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I'm working my way through the Bayesian world. So far i've understood that the MLE or the MPA are point estimates, therefore using such models just output one specific value and not an distribution.

Moreover, vanilla neuronal networks do in fact s.th. like MLE, because minimizing the squared-loss or the cross-entropy is similar to find parameters that maximize the likelihood. Moreover, using neuronal networks with regularisation is comparable to the MAP estimates, as the prior works like the penalty term in error functions.

However, i've found this work. It shows that the weights $W_{PLS}$ gained from a penalized least-squared are the same as the weights $W_{MAP}$ gained through Maximum a posterori:

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However the paper says: "The first two approaches result in similar predictions, although the MAP Bayesian model does give a probability distribution for $t_*$ The mean of this distribution is the same as that of the classical predictor $y(x_*; W_{PLS})$, since $W_{PLS} = W_{MAP}$

What I don't get here is how can the MAP Bayesian give a proability distribution over $t_*$, when it is only a point estimate? Consider a neuronal network - a point estimate would mean some fixed weights so how can there be a output probability distribution? I thought that this is only achieved in the True Bayesian where we integrate out the unknown weights, therefore building something like the weight averaged of all outcomes, using all possible weights.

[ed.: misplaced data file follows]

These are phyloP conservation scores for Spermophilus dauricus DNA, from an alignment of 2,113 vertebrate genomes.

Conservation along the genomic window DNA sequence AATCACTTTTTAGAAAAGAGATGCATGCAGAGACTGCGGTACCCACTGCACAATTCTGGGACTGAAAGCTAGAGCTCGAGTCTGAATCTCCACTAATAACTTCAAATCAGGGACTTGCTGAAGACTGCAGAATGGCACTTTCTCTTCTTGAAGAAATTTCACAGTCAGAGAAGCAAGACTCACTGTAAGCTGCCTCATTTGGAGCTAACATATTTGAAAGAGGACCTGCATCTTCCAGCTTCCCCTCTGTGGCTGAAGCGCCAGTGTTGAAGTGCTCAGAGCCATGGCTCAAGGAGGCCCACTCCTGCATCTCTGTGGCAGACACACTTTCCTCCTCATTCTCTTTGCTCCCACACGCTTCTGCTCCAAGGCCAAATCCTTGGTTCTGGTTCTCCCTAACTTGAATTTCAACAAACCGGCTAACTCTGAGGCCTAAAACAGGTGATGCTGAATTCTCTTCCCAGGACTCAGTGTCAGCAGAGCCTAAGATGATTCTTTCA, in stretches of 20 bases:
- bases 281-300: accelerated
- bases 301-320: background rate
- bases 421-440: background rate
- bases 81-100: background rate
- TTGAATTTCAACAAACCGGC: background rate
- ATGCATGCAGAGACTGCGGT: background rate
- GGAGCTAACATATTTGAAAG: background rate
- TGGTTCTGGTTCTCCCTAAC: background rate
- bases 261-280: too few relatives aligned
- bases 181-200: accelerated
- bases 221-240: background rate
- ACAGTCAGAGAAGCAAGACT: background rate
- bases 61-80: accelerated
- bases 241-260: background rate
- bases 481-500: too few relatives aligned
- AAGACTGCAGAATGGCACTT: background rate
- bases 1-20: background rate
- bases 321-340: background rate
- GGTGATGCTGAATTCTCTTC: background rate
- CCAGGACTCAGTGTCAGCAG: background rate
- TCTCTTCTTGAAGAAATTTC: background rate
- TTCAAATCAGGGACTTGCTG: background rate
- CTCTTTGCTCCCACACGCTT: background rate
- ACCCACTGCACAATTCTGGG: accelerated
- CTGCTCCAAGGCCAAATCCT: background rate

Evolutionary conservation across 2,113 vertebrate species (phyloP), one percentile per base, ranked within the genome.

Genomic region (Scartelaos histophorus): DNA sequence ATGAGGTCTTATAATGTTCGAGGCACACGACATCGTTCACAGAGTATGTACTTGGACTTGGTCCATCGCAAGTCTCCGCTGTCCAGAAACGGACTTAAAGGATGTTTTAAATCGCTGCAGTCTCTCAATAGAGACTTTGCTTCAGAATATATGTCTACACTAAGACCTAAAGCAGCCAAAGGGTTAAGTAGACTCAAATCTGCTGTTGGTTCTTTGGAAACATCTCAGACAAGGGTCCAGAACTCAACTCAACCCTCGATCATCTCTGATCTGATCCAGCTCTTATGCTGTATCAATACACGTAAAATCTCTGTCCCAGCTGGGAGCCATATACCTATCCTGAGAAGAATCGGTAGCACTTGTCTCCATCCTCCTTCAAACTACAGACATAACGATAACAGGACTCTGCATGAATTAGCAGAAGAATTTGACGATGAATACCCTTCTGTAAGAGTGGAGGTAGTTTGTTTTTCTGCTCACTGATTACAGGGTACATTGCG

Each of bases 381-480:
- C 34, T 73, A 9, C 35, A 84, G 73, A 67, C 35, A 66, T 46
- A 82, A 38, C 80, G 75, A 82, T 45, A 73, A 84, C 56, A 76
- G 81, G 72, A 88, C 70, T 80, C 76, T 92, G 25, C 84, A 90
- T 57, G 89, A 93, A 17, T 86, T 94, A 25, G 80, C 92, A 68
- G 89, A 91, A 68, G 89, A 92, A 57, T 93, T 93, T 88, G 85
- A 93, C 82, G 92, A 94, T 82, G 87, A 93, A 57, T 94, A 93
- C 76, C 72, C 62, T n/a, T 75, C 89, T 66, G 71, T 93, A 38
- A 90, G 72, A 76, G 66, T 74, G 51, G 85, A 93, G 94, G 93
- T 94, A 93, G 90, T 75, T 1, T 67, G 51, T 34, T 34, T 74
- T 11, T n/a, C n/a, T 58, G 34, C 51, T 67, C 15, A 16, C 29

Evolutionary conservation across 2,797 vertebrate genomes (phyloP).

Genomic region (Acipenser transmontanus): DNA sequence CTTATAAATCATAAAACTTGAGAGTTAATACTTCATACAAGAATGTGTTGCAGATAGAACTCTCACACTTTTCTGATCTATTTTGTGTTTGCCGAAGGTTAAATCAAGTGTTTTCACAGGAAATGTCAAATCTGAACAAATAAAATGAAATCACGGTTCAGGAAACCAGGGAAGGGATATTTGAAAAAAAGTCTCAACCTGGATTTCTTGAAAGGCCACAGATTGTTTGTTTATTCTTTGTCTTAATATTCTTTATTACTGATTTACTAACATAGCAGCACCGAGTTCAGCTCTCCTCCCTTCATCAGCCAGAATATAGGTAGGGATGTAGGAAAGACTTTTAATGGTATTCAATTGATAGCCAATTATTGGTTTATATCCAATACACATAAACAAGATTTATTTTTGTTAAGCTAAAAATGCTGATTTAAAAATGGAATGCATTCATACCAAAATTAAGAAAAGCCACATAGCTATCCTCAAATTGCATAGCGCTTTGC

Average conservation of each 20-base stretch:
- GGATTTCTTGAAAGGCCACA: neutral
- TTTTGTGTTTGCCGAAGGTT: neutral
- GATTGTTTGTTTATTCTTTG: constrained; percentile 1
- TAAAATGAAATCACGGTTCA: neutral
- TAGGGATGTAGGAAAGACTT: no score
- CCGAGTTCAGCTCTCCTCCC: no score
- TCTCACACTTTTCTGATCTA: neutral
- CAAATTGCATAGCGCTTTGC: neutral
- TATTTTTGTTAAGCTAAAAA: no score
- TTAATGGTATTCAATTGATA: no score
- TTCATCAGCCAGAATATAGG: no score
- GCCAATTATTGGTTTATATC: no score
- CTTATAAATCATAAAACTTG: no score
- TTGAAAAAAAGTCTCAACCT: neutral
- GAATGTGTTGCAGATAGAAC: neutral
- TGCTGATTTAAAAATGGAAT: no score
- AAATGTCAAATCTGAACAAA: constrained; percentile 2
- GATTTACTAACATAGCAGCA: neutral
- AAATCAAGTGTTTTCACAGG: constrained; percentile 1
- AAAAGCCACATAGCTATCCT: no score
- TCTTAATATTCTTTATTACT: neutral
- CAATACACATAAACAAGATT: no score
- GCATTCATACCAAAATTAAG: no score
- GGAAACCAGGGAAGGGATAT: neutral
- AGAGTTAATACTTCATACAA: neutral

Can you help me?

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You're correct: the MAP estimate is a point estimate (specifically, MAP is used to estimate the mode of a probability distribution).

I think that the paper is referring to the (output) probability distribution over the possible targets/labels, given the point estimate. However, in the case of MLE, you can also have that probability distribution, so I'm not sure why the paper's author is emphasizing that with MAP you can build that probability distribution (so maybe this/my interpretation of that excerpt is wrong!).

That table also shows that the MAP estimate is used to produce a probability distribution, but the $\sigma$ there should be unknown, but I didn't read that article, so maybe I am missing some info or assumption.

In any case, you could also find a point estimate of a parameter of a probability distribution, but this does not imply that MAP produces a probability distribution. For instance, you can show that, if you place a Gaussian prior on the weights of a neural network, this leads to the $L_2$ loss function, but training a (normal) neural network with $L_2$ does not lead to a probability distribution over the weights.

You should try reading only information from reliable references and books. For MAP, check out chapter 5. (p. 149) of the book "Machine Learning: A Probabilistic Perspective" by Murphy.

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